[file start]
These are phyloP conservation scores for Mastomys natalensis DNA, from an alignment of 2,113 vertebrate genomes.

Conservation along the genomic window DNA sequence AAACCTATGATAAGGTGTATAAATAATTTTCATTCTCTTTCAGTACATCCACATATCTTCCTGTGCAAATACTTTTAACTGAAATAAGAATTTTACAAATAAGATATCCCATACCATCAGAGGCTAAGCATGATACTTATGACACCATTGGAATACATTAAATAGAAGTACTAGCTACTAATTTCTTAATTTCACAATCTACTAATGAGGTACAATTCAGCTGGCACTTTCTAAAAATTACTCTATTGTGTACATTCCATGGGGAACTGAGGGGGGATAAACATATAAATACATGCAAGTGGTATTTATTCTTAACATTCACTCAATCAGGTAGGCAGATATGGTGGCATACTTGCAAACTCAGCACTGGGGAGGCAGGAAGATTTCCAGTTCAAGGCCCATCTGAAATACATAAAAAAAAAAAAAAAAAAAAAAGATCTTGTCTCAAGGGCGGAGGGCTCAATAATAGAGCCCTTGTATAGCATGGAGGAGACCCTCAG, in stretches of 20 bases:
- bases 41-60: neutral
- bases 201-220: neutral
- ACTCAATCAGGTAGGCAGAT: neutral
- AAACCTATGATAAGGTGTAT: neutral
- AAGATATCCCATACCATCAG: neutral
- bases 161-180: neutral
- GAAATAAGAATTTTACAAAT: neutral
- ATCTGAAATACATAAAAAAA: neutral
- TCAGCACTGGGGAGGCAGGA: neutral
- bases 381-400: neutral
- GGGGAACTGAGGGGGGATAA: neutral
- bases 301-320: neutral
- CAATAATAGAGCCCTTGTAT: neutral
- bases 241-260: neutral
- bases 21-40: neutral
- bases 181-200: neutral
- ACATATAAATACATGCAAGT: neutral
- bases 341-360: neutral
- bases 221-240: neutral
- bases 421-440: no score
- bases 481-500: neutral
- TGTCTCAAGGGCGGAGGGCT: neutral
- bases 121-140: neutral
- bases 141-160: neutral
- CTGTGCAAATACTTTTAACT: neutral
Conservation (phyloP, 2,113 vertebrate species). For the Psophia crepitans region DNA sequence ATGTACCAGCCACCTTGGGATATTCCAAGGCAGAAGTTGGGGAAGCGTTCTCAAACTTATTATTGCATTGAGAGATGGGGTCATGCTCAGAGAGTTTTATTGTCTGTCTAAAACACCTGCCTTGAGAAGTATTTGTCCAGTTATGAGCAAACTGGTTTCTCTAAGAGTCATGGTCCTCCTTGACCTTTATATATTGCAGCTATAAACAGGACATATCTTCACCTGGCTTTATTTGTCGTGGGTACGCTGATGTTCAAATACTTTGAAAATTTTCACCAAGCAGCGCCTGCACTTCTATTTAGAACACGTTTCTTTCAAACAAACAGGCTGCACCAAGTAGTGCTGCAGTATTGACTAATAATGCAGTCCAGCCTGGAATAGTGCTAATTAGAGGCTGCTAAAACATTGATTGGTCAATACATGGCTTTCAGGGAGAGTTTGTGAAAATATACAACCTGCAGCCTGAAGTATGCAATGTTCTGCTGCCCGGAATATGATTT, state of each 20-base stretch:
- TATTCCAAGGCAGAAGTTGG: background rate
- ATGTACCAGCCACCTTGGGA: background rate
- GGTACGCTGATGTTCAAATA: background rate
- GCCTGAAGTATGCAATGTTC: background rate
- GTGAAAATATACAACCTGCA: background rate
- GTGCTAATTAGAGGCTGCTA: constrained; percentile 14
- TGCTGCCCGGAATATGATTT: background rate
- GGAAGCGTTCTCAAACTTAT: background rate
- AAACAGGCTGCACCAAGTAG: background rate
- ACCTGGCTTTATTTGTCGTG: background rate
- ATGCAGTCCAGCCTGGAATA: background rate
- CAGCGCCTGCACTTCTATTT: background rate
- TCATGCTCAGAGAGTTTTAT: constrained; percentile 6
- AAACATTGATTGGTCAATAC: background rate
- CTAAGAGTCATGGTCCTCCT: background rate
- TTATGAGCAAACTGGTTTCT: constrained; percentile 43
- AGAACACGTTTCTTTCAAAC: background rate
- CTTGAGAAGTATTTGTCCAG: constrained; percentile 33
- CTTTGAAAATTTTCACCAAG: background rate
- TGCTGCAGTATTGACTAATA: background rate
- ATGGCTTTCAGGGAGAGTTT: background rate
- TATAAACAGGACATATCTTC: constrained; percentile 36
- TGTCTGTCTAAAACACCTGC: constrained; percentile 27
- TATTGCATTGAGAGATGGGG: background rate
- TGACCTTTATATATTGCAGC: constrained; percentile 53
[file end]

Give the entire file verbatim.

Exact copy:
These are phyloP conservation scores for Mastomys natalensis DNA, from an alignment of 2,113 vertebrate genomes.

Conservation along the genomic window DNA sequence AAACCTATGATAAGGTGTATAAATAATTTTCATTCTCTTTCAGTACATCCACATATCTTCCTGTGCAAATACTTTTAACTGAAATAAGAATTTTACAAATAAGATATCCCATACCATCAGAGGCTAAGCATGATACTTATGACACCATTGGAATACATTAAATAGAAGTACTAGCTACTAATTTCTTAATTTCACAATCTACTAATGAGGTACAATTCAGCTGGCACTTTCTAAAAATTACTCTATTGTGTACATTCCATGGGGAACTGAGGGGGGATAAACATATAAATACATGCAAGTGGTATTTATTCTTAACATTCACTCAATCAGGTAGGCAGATATGGTGGCATACTTGCAAACTCAGCACTGGGGAGGCAGGAAGATTTCCAGTTCAAGGCCCATCTGAAATACATAAAAAAAAAAAAAAAAAAAAAAGATCTTGTCTCAAGGGCGGAGGGCTCAATAATAGAGCCCTTGTATAGCATGGAGGAGACCCTCAG, in stretches of 20 bases:
- bases 41-60: neutral
- bases 201-220: neutral
- ACTCAATCAGGTAGGCAGAT: neutral
- AAACCTATGATAAGGTGTAT: neutral
- AAGATATCCCATACCATCAG: neutral
- bases 161-180: neutral
- GAAATAAGAATTTTACAAAT: neutral
- ATCTGAAATACATAAAAAAA: neutral
- TCAGCACTGGGGAGGCAGGA: neutral
- bases 381-400: neutral
- GGGGAACTGAGGGGGGATAA: neutral
- bases 301-320: neutral
- CAATAATAGAGCCCTTGTAT: neutral
- bases 241-260: neutral
- bases 21-40: neutral
- bases 181-200: neutral
- ACATATAAATACATGCAAGT: neutral
- bases 341-360: neutral
- bases 221-240: neutral
- bases 421-440: no score
- bases 481-500: neutral
- TGTCTCAAGGGCGGAGGGCT: neutral
- bases 121-140: neutral
- bases 141-160: neutral
- CTGTGCAAATACTTTTAACT: neutral
Conservation (phyloP, 2,113 vertebrate species). For the Psophia crepitans region DNA sequence ATGTACCAGCCACCTTGGGATATTCCAAGGCAGAAGTTGGGGAAGCGTTCTCAAACTTATTATTGCATTGAGAGATGGGGTCATGCTCAGAGAGTTTTATTGTCTGTCTAAAACACCTGCCTTGAGAAGTATTTGTCCAGTTATGAGCAAACTGGTTTCTCTAAGAGTCATGGTCCTCCTTGACCTTTATATATTGCAGCTATAAACAGGACATATCTTCACCTGGCTTTATTTGTCGTGGGTACGCTGATGTTCAAATACTTTGAAAATTTTCACCAAGCAGCGCCTGCACTTCTATTTAGAACACGTTTCTTTCAAACAAACAGGCTGCACCAAGTAGTGCTGCAGTATTGACTAATAATGCAGTCCAGCCTGGAATAGTGCTAATTAGAGGCTGCTAAAACATTGATTGGTCAATACATGGCTTTCAGGGAGAGTTTGTGAAAATATACAACCTGCAGCCTGAAGTATGCAATGTTCTGCTGCCCGGAATATGATTT, state of each 20-base stretch:
- TATTCCAAGGCAGAAGTTGG: background rate
- ATGTACCAGCCACCTTGGGA: background rate
- GGTACGCTGATGTTCAAATA: background rate
- GCCTGAAGTATGCAATGTTC: background rate
- GTGAAAATATACAACCTGCA: background rate
- GTGCTAATTAGAGGCTGCTA: constrained; percentile 14
- TGCTGCCCGGAATATGATTT: background rate
- GGAAGCGTTCTCAAACTTAT: background rate
- AAACAGGCTGCACCAAGTAG: background rate
- ACCTGGCTTTATTTGTCGTG: background rate
- ATGCAGTCCAGCCTGGAATA: background rate
- CAGCGCCTGCACTTCTATTT: background rate
- TCATGCTCAGAGAGTTTTAT: constrained; percentile 6
- AAACATTGATTGGTCAATAC: background rate
- CTAAGAGTCATGGTCCTCCT: background rate
- TTATGAGCAAACTGGTTTCT: constrained; percentile 43
- AGAACACGTTTCTTTCAAAC: background rate
- CTTGAGAAGTATTTGTCCAG: constrained; percentile 33
- CTTTGAAAATTTTCACCAAG: background rate
- TGCTGCAGTATTGACTAATA: background rate
- ATGGCTTTCAGGGAGAGTTT: background rate
- TATAAACAGGACATATCTTC: constrained; percentile 36
- TGTCTGTCTAAAACACCTGC: constrained; percentile 27
- TATTGCATTGAGAGATGGGG: background rate
- TGACCTTTATATATTGCAGC: constrained; percentile 53